Reports of the death of car-buying among millennials turn out to have been greatly exaggerated. But there’s one big reason ride-hailing services like Uber, and eventually autonomous vehicles, are still a threat to private car ownership.

Put simply, we just don’t use our cars very much.

Transportation adviser Paul Barter has confirmed longstanding claims by urban planners that, on average, cars are parked 95% of the time. Barter tries three different approaches, first using data on the number of car trips and their average time, then survey results about the time we spend driving, and finally extrapolates from reports on the distance and speeds cars travel.

Each time, he arrives at 5% or less as the amount of time cars are actually in use.

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Barter, like other urban planners, is most concerned with the strain that storing all those barely-used cars makes on cities. The shift away from mass car ownership, he says, would result in “huge parking space savings,” helping make cities denser, more efficient, and more liveable.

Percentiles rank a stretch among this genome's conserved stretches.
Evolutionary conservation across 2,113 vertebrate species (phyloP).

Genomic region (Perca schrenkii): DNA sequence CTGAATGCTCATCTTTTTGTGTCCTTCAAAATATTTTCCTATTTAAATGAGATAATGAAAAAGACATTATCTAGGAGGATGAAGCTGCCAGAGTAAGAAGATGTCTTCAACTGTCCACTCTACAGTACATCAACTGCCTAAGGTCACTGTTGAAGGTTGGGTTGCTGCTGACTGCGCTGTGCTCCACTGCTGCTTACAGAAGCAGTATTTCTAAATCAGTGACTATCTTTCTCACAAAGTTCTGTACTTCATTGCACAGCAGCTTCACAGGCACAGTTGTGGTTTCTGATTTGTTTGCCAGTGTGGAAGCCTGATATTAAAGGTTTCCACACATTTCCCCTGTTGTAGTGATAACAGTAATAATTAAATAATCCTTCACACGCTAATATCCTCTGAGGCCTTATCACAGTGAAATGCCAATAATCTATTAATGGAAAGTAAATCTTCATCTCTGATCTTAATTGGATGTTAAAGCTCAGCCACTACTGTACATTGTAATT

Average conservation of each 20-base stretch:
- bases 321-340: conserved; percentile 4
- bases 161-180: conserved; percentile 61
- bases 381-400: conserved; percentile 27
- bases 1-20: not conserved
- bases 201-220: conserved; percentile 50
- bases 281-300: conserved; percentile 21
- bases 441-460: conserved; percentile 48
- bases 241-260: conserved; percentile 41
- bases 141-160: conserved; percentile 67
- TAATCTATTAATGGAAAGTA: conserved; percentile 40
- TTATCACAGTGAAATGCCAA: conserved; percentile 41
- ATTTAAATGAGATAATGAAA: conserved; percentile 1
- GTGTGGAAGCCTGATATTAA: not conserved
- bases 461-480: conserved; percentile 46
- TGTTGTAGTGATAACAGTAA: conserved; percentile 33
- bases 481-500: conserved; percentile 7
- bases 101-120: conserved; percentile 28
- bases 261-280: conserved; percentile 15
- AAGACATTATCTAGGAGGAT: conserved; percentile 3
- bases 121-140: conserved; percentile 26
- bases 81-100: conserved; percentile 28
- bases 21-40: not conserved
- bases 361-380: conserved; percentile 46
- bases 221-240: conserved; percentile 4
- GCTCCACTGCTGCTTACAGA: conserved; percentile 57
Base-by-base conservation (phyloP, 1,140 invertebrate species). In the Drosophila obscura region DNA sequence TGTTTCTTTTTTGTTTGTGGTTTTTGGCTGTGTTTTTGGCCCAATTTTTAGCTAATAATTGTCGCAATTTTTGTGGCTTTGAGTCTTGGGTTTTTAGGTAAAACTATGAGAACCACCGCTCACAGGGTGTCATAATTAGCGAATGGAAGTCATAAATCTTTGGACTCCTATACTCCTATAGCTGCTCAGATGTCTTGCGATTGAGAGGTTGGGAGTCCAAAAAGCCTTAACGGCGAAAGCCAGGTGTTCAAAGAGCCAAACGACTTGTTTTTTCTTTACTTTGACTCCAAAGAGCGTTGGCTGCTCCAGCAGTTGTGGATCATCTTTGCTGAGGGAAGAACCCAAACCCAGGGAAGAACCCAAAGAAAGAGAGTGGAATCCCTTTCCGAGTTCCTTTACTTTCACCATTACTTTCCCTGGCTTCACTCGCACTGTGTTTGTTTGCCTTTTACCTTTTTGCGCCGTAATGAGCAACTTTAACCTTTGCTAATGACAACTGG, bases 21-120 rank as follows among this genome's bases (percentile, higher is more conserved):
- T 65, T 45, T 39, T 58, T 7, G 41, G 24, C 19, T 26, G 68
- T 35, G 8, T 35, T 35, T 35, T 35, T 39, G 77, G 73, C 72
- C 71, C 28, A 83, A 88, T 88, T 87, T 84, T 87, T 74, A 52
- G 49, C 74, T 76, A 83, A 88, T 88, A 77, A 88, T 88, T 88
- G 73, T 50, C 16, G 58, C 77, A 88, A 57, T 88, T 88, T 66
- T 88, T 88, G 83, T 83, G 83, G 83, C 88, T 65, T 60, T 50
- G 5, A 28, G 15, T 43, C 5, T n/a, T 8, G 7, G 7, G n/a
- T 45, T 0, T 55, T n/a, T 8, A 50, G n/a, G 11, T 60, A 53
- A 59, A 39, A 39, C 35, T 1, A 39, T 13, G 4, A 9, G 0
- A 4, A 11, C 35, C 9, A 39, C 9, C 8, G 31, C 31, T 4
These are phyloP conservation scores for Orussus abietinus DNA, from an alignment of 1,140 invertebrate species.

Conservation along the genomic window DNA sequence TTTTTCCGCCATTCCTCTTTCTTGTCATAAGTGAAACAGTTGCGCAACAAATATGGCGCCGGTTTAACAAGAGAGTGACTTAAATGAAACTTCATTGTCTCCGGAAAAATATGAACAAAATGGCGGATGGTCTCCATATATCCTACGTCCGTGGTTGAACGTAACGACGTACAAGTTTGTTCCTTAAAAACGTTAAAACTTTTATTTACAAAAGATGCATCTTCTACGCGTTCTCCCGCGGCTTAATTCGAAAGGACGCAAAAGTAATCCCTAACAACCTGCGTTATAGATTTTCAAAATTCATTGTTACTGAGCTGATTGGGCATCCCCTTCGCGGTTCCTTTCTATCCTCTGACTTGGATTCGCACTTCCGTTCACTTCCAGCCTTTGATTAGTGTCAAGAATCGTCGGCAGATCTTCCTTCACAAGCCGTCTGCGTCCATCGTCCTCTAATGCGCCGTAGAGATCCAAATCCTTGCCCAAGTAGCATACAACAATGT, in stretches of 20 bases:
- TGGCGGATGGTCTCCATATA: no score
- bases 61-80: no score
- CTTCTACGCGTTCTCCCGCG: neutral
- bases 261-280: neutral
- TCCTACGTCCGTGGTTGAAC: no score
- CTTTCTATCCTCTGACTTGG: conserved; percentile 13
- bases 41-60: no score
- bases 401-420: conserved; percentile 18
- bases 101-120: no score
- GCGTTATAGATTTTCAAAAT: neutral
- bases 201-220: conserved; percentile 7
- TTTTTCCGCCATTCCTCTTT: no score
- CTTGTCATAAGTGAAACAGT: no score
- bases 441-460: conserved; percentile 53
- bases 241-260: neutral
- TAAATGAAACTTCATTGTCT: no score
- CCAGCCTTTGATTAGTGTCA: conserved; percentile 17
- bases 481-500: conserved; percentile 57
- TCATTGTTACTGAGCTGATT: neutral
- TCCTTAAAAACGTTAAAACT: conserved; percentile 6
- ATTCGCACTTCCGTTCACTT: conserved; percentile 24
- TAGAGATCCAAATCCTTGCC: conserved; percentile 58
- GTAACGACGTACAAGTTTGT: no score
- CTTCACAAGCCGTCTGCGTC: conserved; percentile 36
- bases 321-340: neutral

What Barter doesn’t point out is that not just the storage space, but the cars themselves, are being wasted under the current system. Sharing vehicles, either through existing services like Zipcar or Uber, or, eventually, through automated vehicles that could be summoned as needed, would lead to significantly lower overall spending on cars. That’s because while increased wear would of course give each car a shorter lifespan, a lot of vehicle wear, such as corrosion, actually takes place when a car is sitting still.

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So even if the auto industry has recovered a bit from its post-recession nightmare of a generation of transit-loving, bike-riding hipsters, the future will probably include a big shift in spending away from the big hunks of steel that, mostly, just sit in the driveway.